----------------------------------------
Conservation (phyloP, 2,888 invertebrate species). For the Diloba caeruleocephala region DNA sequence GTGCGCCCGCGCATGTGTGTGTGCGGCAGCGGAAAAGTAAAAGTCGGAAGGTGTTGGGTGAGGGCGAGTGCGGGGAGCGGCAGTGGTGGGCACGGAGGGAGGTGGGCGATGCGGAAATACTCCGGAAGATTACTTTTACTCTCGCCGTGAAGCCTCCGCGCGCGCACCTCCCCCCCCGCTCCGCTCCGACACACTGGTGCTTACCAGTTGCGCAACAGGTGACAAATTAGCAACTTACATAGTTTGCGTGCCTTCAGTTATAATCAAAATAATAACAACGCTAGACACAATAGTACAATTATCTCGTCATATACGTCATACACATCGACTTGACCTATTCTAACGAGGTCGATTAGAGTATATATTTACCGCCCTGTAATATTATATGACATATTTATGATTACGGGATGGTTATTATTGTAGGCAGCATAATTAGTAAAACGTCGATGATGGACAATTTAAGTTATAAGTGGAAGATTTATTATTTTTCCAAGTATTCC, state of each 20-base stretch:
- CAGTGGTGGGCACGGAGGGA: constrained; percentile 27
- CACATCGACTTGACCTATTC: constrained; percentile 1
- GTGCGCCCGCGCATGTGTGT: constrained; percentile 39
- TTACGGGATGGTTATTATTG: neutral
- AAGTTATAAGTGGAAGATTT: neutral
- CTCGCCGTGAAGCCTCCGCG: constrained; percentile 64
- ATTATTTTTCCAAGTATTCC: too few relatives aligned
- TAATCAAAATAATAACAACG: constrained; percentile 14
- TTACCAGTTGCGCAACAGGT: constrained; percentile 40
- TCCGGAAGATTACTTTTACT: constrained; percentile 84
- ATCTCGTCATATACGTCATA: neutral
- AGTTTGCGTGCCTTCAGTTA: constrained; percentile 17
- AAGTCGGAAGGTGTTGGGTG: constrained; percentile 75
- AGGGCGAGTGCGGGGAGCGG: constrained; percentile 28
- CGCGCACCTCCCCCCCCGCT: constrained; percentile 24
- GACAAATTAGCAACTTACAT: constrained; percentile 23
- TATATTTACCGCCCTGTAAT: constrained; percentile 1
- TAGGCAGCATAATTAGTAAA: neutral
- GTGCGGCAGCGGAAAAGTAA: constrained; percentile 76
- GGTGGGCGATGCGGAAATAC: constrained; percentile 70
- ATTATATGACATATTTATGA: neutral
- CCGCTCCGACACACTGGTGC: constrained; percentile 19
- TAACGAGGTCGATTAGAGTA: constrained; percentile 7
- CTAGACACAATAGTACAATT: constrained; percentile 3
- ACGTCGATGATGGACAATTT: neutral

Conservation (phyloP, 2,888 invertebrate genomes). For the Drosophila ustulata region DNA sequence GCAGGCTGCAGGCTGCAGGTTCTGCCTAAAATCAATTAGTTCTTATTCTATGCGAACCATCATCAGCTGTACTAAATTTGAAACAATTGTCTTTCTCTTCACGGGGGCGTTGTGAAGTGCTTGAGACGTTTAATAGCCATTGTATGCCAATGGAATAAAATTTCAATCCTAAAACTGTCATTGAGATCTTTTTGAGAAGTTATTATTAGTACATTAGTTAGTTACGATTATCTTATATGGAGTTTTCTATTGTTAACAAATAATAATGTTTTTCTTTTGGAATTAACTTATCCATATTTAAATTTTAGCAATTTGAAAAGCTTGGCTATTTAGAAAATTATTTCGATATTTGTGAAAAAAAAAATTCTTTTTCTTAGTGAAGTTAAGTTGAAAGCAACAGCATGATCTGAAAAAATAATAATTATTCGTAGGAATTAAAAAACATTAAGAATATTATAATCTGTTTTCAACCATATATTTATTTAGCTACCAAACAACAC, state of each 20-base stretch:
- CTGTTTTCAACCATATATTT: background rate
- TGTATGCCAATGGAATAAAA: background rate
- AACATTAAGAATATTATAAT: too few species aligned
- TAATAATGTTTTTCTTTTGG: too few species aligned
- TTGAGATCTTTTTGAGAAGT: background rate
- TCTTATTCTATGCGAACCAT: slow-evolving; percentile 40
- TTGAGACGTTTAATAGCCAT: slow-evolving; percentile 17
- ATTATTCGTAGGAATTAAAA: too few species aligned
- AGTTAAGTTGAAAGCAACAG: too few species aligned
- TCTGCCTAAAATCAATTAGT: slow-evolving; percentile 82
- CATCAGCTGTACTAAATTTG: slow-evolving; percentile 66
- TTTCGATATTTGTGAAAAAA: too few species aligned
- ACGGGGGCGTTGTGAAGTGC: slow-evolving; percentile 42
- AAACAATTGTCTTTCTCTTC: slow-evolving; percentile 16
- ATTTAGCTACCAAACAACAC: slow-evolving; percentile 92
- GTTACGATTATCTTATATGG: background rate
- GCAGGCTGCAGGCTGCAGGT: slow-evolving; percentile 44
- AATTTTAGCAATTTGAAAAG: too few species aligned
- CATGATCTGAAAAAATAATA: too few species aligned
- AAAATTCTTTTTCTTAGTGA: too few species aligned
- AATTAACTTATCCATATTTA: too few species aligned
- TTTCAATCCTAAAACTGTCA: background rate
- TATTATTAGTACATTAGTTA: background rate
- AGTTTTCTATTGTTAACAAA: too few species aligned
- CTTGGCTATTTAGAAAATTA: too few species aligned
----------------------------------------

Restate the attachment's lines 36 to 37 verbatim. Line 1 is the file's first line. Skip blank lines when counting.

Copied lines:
- AGTTAAGTTGAAAGCAACAG: too few species aligned
- TCTGCCTAAAATCAATTAGT: slow-evolving; percentile 82